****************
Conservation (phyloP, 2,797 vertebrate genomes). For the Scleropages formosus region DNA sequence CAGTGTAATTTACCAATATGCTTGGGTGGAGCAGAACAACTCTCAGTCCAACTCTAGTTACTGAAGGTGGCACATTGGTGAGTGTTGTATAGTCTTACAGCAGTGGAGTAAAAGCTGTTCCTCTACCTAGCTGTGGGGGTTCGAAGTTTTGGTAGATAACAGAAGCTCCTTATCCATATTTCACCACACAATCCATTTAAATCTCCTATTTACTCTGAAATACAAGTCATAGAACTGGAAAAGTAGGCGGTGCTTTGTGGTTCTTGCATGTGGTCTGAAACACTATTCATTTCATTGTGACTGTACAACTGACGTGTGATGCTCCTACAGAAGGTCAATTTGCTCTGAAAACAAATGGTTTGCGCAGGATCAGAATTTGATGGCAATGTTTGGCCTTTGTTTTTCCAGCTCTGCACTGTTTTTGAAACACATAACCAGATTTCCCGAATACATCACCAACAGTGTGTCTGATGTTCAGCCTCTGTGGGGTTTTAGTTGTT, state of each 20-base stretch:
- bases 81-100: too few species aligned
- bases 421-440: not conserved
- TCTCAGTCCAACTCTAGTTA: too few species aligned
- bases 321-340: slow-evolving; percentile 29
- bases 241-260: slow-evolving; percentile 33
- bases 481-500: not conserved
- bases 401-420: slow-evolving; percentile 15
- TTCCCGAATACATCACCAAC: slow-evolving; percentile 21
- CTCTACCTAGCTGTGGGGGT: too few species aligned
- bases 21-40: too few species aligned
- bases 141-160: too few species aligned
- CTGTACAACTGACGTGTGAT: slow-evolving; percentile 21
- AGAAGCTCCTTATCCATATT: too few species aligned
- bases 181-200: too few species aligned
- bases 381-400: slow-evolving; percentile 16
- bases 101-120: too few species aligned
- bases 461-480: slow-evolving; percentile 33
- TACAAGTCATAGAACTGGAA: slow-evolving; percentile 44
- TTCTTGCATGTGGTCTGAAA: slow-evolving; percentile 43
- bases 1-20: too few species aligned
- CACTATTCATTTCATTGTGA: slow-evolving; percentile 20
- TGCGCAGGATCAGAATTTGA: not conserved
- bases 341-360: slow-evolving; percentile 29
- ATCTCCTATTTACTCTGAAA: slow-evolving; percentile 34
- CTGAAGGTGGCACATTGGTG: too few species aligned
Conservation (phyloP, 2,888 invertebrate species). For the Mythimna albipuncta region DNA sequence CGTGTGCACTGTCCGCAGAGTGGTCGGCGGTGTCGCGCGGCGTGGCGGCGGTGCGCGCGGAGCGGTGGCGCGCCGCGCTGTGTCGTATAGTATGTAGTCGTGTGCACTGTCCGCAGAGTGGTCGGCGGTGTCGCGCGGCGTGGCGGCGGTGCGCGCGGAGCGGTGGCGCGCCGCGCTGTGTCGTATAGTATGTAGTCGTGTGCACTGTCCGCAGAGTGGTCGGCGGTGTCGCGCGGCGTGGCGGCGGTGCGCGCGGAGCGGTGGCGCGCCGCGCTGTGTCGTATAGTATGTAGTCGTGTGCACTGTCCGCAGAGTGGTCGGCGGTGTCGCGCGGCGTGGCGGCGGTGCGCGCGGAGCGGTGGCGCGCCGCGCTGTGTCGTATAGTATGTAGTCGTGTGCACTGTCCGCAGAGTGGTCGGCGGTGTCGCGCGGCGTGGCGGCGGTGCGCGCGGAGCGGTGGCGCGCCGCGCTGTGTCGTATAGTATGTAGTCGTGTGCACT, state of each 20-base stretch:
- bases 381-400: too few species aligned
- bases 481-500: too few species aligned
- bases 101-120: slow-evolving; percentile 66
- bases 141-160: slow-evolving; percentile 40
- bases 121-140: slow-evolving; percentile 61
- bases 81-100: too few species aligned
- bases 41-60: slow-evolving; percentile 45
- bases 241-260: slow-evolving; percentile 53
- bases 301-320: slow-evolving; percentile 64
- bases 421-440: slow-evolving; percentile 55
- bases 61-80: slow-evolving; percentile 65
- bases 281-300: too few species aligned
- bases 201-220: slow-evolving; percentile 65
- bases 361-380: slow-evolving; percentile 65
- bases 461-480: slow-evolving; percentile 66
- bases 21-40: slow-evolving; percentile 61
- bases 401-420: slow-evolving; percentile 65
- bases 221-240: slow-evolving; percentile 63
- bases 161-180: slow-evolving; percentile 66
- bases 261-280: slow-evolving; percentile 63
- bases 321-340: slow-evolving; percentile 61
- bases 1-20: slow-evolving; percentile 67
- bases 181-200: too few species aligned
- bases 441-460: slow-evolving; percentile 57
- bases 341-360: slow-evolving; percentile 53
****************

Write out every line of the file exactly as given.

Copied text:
Conservation (phyloP, 2,797 vertebrate genomes). For the Scleropages formosus region DNA sequence CAGTGTAATTTACCAATATGCTTGGGTGGAGCAGAACAACTCTCAGTCCAACTCTAGTTACTGAAGGTGGCACATTGGTGAGTGTTGTATAGTCTTACAGCAGTGGAGTAAAAGCTGTTCCTCTACCTAGCTGTGGGGGTTCGAAGTTTTGGTAGATAACAGAAGCTCCTTATCCATATTTCACCACACAATCCATTTAAATCTCCTATTTACTCTGAAATACAAGTCATAGAACTGGAAAAGTAGGCGGTGCTTTGTGGTTCTTGCATGTGGTCTGAAACACTATTCATTTCATTGTGACTGTACAACTGACGTGTGATGCTCCTACAGAAGGTCAATTTGCTCTGAAAACAAATGGTTTGCGCAGGATCAGAATTTGATGGCAATGTTTGGCCTTTGTTTTTCCAGCTCTGCACTGTTTTTGAAACACATAACCAGATTTCCCGAATACATCACCAACAGTGTGTCTGATGTTCAGCCTCTGTGGGGTTTTAGTTGTT, state of each 20-base stretch:
- bases 81-100: too few species aligned
- bases 421-440: not conserved
- TCTCAGTCCAACTCTAGTTA: too few species aligned
- bases 321-340: slow-evolving; percentile 29
- bases 241-260: slow-evolving; percentile 33
- bases 481-500: not conserved
- bases 401-420: slow-evolving; percentile 15
- TTCCCGAATACATCACCAAC: slow-evolving; percentile 21
- CTCTACCTAGCTGTGGGGGT: too few species aligned
- bases 21-40: too few species aligned
- bases 141-160: too few species aligned
- CTGTACAACTGACGTGTGAT: slow-evolving; percentile 21
- AGAAGCTCCTTATCCATATT: too few species aligned
- bases 181-200: too few species aligned
- bases 381-400: slow-evolving; percentile 16
- bases 101-120: too few species aligned
- bases 461-480: slow-evolving; percentile 33
- TACAAGTCATAGAACTGGAA: slow-evolving; percentile 44
- TTCTTGCATGTGGTCTGAAA: slow-evolving; percentile 43
- bases 1-20: too few species aligned
- CACTATTCATTTCATTGTGA: slow-evolving; percentile 20
- TGCGCAGGATCAGAATTTGA: not conserved
- bases 341-360: slow-evolving; percentile 29
- ATCTCCTATTTACTCTGAAA: slow-evolving; percentile 34
- CTGAAGGTGGCACATTGGTG: too few species aligned
Conservation (phyloP, 2,888 invertebrate species). For the Mythimna albipuncta region DNA sequence CGTGTGCACTGTCCGCAGAGTGGTCGGCGGTGTCGCGCGGCGTGGCGGCGGTGCGCGCGGAGCGGTGGCGCGCCGCGCTGTGTCGTATAGTATGTAGTCGTGTGCACTGTCCGCAGAGTGGTCGGCGGTGTCGCGCGGCGTGGCGGCGGTGCGCGCGGAGCGGTGGCGCGCCGCGCTGTGTCGTATAGTATGTAGTCGTGTGCACTGTCCGCAGAGTGGTCGGCGGTGTCGCGCGGCGTGGCGGCGGTGCGCGCGGAGCGGTGGCGCGCCGCGCTGTGTCGTATAGTATGTAGTCGTGTGCACTGTCCGCAGAGTGGTCGGCGGTGTCGCGCGGCGTGGCGGCGGTGCGCGCGGAGCGGTGGCGCGCCGCGCTGTGTCGTATAGTATGTAGTCGTGTGCACTGTCCGCAGAGTGGTCGGCGGTGTCGCGCGGCGTGGCGGCGGTGCGCGCGGAGCGGTGGCGCGCCGCGCTGTGTCGTATAGTATGTAGTCGTGTGCACT, state of each 20-base stretch:
- bases 381-400: too few species aligned
- bases 481-500: too few species aligned
- bases 101-120: slow-evolving; percentile 66
- bases 141-160: slow-evolving; percentile 40
- bases 121-140: slow-evolving; percentile 61
- bases 81-100: too few species aligned
- bases 41-60: slow-evolving; percentile 45
- bases 241-260: slow-evolving; percentile 53
- bases 301-320: slow-evolving; percentile 64
- bases 421-440: slow-evolving; percentile 55
- bases 61-80: slow-evolving; percentile 65
- bases 281-300: too few species aligned
- bases 201-220: slow-evolving; percentile 65
- bases 361-380: slow-evolving; percentile 65
- bases 461-480: slow-evolving; percentile 66
- bases 21-40: slow-evolving; percentile 61
- bases 401-420: slow-evolving; percentile 65
- bases 221-240: slow-evolving; percentile 63
- bases 161-180: slow-evolving; percentile 66
- bases 261-280: slow-evolving; percentile 63
- bases 321-340: slow-evolving; percentile 61
- bases 1-20: slow-evolving; percentile 67
- bases 181-200: too few species aligned
- bases 441-460: slow-evolving; percentile 57
- bases 341-360: slow-evolving; percentile 53